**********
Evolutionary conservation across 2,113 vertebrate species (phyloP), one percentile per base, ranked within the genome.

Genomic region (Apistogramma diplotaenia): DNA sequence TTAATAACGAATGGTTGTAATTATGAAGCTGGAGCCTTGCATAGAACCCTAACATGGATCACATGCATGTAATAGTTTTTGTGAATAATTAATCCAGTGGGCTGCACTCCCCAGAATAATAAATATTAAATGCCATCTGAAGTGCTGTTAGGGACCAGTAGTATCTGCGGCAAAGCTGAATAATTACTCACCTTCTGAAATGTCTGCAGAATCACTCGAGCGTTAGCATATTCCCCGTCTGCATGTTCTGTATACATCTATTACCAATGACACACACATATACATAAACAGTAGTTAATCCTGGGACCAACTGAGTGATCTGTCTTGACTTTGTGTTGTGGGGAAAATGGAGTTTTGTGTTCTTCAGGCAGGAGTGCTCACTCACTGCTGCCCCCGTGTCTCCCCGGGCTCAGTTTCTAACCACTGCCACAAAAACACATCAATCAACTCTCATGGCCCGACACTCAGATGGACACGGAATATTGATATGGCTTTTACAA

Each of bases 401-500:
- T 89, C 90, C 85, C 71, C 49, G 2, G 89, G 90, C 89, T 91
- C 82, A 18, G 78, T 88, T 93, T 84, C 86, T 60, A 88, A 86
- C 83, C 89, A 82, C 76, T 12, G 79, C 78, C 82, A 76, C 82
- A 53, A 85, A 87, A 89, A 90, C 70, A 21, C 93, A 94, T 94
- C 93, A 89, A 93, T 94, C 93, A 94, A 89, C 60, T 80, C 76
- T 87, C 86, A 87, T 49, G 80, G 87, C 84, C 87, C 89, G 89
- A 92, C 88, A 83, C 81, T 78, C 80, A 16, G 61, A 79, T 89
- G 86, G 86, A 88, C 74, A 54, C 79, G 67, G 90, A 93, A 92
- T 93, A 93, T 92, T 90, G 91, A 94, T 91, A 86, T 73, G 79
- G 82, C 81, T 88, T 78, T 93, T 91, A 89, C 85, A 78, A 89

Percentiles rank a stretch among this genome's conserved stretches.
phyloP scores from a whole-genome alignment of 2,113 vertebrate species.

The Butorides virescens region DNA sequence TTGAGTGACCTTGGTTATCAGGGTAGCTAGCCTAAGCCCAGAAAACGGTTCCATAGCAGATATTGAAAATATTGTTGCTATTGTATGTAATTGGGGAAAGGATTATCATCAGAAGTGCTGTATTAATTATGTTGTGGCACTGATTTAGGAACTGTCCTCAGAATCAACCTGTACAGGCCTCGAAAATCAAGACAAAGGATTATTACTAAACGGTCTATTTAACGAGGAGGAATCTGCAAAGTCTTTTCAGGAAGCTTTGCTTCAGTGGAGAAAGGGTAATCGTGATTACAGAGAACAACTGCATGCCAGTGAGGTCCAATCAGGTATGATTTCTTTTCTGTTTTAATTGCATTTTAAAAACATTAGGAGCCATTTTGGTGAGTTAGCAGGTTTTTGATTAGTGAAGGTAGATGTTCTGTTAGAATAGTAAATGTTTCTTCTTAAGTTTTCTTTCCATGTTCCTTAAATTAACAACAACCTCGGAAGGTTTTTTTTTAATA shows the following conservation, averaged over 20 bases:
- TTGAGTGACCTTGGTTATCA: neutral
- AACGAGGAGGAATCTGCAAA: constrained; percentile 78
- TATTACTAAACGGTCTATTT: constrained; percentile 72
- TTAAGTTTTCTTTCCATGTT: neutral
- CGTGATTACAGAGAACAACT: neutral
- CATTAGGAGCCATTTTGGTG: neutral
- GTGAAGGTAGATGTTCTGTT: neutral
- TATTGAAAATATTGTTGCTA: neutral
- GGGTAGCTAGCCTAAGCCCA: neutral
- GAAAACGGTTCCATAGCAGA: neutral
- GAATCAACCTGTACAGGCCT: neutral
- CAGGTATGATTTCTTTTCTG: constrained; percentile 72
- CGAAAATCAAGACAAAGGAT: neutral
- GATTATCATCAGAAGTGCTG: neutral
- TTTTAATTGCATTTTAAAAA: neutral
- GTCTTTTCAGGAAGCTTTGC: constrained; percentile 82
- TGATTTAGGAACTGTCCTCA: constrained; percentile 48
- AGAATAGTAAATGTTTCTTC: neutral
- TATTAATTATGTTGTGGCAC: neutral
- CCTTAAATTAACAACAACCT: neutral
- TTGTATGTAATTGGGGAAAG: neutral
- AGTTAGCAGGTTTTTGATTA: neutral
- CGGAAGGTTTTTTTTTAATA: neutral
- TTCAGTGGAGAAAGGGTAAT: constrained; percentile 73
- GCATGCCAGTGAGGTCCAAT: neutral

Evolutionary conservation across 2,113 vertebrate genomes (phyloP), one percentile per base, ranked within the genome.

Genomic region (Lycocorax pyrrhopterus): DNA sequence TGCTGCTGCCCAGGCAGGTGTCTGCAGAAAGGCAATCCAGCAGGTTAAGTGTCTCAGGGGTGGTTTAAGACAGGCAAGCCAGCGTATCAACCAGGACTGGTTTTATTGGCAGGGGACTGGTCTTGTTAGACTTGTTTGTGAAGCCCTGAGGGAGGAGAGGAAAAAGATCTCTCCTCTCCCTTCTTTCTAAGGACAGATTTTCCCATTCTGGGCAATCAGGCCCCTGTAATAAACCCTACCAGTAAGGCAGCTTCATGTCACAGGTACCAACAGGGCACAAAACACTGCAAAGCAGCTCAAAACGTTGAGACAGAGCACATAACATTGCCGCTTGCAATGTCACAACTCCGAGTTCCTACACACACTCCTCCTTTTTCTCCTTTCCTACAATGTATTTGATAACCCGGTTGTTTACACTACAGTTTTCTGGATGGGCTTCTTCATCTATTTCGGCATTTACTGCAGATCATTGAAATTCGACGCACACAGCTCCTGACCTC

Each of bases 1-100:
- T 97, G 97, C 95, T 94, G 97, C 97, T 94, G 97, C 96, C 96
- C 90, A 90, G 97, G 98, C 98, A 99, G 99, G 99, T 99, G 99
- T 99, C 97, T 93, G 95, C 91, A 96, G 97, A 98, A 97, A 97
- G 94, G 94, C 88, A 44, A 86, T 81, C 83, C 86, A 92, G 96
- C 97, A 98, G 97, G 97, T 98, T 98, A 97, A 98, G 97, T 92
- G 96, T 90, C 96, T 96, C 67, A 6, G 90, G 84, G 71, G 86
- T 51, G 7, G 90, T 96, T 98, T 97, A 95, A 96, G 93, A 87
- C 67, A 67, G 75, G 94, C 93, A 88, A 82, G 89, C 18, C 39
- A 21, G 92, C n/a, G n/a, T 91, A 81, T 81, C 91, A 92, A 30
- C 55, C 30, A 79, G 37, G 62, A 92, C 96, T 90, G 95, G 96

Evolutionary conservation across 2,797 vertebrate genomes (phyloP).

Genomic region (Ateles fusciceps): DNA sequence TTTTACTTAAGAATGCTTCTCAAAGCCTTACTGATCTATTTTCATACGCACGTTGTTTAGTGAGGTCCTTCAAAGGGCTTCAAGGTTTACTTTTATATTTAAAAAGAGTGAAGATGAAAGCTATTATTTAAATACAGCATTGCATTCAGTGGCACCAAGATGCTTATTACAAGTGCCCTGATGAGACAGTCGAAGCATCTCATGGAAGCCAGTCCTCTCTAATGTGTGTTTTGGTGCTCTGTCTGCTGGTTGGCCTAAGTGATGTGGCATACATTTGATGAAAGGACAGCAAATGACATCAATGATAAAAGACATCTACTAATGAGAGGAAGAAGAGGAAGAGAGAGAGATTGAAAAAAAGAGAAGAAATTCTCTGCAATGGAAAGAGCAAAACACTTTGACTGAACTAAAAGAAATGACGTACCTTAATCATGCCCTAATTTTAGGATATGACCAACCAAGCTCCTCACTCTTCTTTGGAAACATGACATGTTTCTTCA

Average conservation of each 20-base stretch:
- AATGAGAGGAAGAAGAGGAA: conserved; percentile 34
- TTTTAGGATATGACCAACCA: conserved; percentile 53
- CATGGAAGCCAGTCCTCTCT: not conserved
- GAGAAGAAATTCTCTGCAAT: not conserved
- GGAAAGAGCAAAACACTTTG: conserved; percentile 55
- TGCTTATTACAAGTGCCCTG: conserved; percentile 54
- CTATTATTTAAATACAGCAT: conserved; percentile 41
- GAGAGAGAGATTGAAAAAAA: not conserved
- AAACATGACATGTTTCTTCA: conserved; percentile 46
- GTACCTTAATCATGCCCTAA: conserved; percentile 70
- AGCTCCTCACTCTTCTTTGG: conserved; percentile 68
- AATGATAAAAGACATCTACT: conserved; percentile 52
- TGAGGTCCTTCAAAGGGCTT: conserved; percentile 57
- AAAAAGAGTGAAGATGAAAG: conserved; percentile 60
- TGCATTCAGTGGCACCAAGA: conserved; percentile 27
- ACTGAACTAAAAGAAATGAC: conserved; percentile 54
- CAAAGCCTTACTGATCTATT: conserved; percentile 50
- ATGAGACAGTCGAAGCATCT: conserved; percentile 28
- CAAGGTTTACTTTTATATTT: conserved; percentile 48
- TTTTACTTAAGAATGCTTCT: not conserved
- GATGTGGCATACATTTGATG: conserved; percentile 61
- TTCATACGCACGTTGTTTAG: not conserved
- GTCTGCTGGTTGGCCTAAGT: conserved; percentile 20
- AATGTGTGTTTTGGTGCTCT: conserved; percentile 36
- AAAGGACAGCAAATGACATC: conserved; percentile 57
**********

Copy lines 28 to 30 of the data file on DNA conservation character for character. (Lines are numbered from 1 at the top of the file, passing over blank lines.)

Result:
- CAGGTATGATTTCTTTTCTG: constrained; percentile 72
- CGAAAATCAAGACAAAGGAT: neutral
- GATTATCATCAGAAGTGCTG: neutral